The Tokyo Electric Power Company currently carries out seismic back-check and implements seismic reinforcement works for each reactor in turn at Kashiwazaki Kariwa Nuclear Power Station in parallel with a facility integrity evaluation work and recovery works on facilities damaged by the earthquake. For the seismic back-check, it has been verified by a computer analysis that critical safety functions in the facility are protected to the motion which is set in the standard seismic motion conforming with the new guideline for seismic design. In addition, as for seismic reinforcement construction, we are carrying out as needed the constructions so as to tolerate the seismic motion of 1000 Gal, that is equivalent to 1.5 time intensity of maximum acceleration observed on the base mat in all reactors where went through the NCOE. As of August 17, we have already completed both back-check and the seismic reinforcement constructions for Unit 6 and Unit 7. Below are described contents of the seismic reinforcement constructions.

(1) Seismic reinforcement construction for piping

As for the prioritized piping relatively in less tolerance that is shown in the computer analysis, we have managed to reduce seismic response to the piping by providing the additional piping support structure in order to lower the stress added to the piping body (Fig.5) and to improve the strength of a piping support structure itself as well (Fig.6). We consider managing an unexpected stress caused by heat expansion of the piping structure that is arisen as a piping support structure holds tightly the piping structure body.

Fig. 5 Additional snubbers to pipings

Fig. 6 Reinforcement of piping support structures

(2) Seismic reinforcement construction for a roof truss over a reactor building

As for a roof truss above a reactor building, it is found, as result of a computer analysis, that the main truss still have a tolerance, but there is less tolerance in a part of the sub-truss crossing the main truss and in the secondary components such as the lower horizontal-brace. For components in less tolerance, we carried out various seismic reinforcement constructions such as supplementing reinforcement materials, exchanging the component for better tolerance to stress, and so forth (Fig.7). By carrying out the reinforcement construction, a stress added to the main truss reduces, which makes it to improve the safety allowance for a whole of the roof truss.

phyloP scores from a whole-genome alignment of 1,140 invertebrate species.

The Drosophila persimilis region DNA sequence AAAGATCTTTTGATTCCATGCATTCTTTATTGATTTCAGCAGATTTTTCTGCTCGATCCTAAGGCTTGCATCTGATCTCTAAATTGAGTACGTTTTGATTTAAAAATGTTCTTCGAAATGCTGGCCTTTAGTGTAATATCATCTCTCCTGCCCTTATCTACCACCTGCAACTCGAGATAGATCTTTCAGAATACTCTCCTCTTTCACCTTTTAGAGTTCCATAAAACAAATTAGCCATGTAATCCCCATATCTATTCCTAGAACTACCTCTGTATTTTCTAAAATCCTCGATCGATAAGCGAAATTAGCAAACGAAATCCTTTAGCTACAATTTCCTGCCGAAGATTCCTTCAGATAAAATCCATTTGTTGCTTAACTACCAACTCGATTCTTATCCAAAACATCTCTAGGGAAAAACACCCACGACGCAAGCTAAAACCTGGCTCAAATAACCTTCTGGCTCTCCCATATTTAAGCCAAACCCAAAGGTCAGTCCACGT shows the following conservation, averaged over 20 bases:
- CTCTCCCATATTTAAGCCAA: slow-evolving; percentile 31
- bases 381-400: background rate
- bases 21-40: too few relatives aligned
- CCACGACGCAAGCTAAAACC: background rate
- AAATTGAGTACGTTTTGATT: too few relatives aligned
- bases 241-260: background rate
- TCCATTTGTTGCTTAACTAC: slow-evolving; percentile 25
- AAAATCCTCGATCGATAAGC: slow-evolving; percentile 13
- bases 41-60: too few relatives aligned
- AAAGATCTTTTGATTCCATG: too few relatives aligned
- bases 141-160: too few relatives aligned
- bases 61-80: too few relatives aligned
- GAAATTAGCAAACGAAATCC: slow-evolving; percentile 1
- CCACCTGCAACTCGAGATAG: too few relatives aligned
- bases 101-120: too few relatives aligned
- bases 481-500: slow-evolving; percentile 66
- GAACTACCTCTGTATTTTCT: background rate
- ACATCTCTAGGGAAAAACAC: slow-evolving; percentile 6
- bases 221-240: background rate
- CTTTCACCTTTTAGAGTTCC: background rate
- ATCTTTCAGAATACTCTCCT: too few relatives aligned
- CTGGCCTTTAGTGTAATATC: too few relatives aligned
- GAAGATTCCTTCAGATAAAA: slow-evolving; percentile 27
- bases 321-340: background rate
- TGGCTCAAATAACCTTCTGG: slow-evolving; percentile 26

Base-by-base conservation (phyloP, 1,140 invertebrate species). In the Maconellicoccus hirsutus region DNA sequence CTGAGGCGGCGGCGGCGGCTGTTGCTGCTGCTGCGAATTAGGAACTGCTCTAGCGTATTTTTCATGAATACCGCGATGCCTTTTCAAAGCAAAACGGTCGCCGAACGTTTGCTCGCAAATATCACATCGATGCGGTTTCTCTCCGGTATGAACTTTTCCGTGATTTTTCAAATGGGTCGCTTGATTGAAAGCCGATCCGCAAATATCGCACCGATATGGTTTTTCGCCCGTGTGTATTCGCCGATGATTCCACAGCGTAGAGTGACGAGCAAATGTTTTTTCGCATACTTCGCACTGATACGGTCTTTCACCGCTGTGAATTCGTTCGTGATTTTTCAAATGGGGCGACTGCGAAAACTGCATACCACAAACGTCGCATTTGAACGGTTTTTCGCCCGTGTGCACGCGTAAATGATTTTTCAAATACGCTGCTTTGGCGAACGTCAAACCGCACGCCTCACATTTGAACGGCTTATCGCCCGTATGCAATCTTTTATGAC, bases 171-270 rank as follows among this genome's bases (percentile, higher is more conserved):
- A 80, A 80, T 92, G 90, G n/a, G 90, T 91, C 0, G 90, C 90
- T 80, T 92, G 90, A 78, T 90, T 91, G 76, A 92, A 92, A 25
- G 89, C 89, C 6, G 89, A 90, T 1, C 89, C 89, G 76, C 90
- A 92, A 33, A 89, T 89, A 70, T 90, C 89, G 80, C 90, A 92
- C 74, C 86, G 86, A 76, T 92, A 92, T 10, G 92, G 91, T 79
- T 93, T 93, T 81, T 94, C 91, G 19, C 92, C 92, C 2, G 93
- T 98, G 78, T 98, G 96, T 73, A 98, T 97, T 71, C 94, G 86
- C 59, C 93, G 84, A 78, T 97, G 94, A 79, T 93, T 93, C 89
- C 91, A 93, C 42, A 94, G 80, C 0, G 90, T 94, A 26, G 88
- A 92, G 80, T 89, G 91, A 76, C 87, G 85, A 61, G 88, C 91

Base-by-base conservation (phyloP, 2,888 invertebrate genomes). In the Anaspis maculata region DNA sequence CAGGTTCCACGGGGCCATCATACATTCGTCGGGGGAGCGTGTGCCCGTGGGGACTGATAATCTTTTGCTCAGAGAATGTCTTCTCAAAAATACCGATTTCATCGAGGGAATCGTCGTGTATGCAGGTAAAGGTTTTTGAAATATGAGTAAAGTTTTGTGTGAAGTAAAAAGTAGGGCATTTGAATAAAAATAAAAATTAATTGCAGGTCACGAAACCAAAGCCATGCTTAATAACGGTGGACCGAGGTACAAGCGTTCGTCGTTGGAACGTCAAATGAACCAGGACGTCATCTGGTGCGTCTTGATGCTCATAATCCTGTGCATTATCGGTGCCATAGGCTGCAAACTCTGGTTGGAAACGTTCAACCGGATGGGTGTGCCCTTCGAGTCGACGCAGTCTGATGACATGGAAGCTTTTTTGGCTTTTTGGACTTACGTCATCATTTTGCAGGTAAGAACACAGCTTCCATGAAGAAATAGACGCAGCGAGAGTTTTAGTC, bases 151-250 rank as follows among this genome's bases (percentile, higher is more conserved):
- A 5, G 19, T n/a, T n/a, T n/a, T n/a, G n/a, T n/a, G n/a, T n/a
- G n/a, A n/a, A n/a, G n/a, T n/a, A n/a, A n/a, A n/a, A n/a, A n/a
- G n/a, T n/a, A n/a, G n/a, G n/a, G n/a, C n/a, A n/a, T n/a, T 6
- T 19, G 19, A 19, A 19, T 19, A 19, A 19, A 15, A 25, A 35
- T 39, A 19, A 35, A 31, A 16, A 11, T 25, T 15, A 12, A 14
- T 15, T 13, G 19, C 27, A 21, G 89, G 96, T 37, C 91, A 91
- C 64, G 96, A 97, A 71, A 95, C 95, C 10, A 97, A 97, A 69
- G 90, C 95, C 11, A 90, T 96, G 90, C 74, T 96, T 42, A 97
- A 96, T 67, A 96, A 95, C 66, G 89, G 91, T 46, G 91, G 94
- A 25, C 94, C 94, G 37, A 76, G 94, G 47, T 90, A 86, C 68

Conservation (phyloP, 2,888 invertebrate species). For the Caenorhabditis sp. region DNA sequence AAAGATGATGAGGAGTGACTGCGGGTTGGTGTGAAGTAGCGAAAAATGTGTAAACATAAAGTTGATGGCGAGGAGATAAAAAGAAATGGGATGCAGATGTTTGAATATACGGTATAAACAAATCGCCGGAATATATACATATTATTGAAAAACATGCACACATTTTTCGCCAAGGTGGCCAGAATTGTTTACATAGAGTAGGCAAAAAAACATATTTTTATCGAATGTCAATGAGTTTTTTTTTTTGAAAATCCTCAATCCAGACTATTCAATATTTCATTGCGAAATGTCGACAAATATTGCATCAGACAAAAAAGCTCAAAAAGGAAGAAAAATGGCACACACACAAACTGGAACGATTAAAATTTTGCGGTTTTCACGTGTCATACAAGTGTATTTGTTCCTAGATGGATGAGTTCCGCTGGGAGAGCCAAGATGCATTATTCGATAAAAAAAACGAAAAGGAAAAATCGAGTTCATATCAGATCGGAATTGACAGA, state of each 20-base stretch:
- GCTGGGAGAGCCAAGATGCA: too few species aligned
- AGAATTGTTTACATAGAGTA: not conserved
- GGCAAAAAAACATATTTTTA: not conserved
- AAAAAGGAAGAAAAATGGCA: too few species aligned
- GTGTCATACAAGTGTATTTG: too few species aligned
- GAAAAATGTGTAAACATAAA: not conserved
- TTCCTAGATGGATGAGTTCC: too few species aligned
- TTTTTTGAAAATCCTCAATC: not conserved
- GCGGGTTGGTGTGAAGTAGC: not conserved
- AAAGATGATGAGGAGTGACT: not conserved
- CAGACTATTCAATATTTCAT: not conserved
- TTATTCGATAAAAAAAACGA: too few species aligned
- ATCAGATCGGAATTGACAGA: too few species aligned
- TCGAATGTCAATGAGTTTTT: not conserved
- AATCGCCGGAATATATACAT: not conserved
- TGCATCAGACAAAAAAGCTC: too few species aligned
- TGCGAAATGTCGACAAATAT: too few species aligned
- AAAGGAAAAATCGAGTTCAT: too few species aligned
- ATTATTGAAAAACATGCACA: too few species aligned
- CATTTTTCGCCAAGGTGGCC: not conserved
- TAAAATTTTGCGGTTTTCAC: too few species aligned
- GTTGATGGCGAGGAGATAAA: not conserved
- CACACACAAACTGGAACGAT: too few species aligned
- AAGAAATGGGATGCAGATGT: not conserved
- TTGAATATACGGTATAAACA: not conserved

Fig. 7 Reinforcement of roof truss on the reactor building

(3) Seismic reinforcement construction for a stack

As for a stack, a part of the steel tower component is found in less tolerance. After assessing ways to manage the issue, we decided to install a vibration motion control device (Fig.8) due to the condition that needs a large scale construction and takes a longer time to complete if the components are replaced entirely. The device is to control its sway by absorbing vibration energy in consequence of oil fluid resistance force in the device.

Fig. 8 Installation of vibration control device in stacks

(4) Seismic reinforcement construction for a crane under the ceiling of a reactor building

There is a moment that the crane travels over the spent fuel storage pool that is regarded as high importance on seismic. The construction is to secure the crane from the accident that it drops in the pool by seismic motion. The crane is built with the structure that it travels on the rails installed near in the height of the ceiling of the reactor building, and is installed using metal fittings to prevent it from derailing. To prevent the accident, we enlarged the size of derailment prevention device and reinforced the supporting structure for the rail track (Fig.9).

Fig. 9 Reinforcement of reactor building ceiling cranes

(5) Seismic reinforcement construction for refueling machinery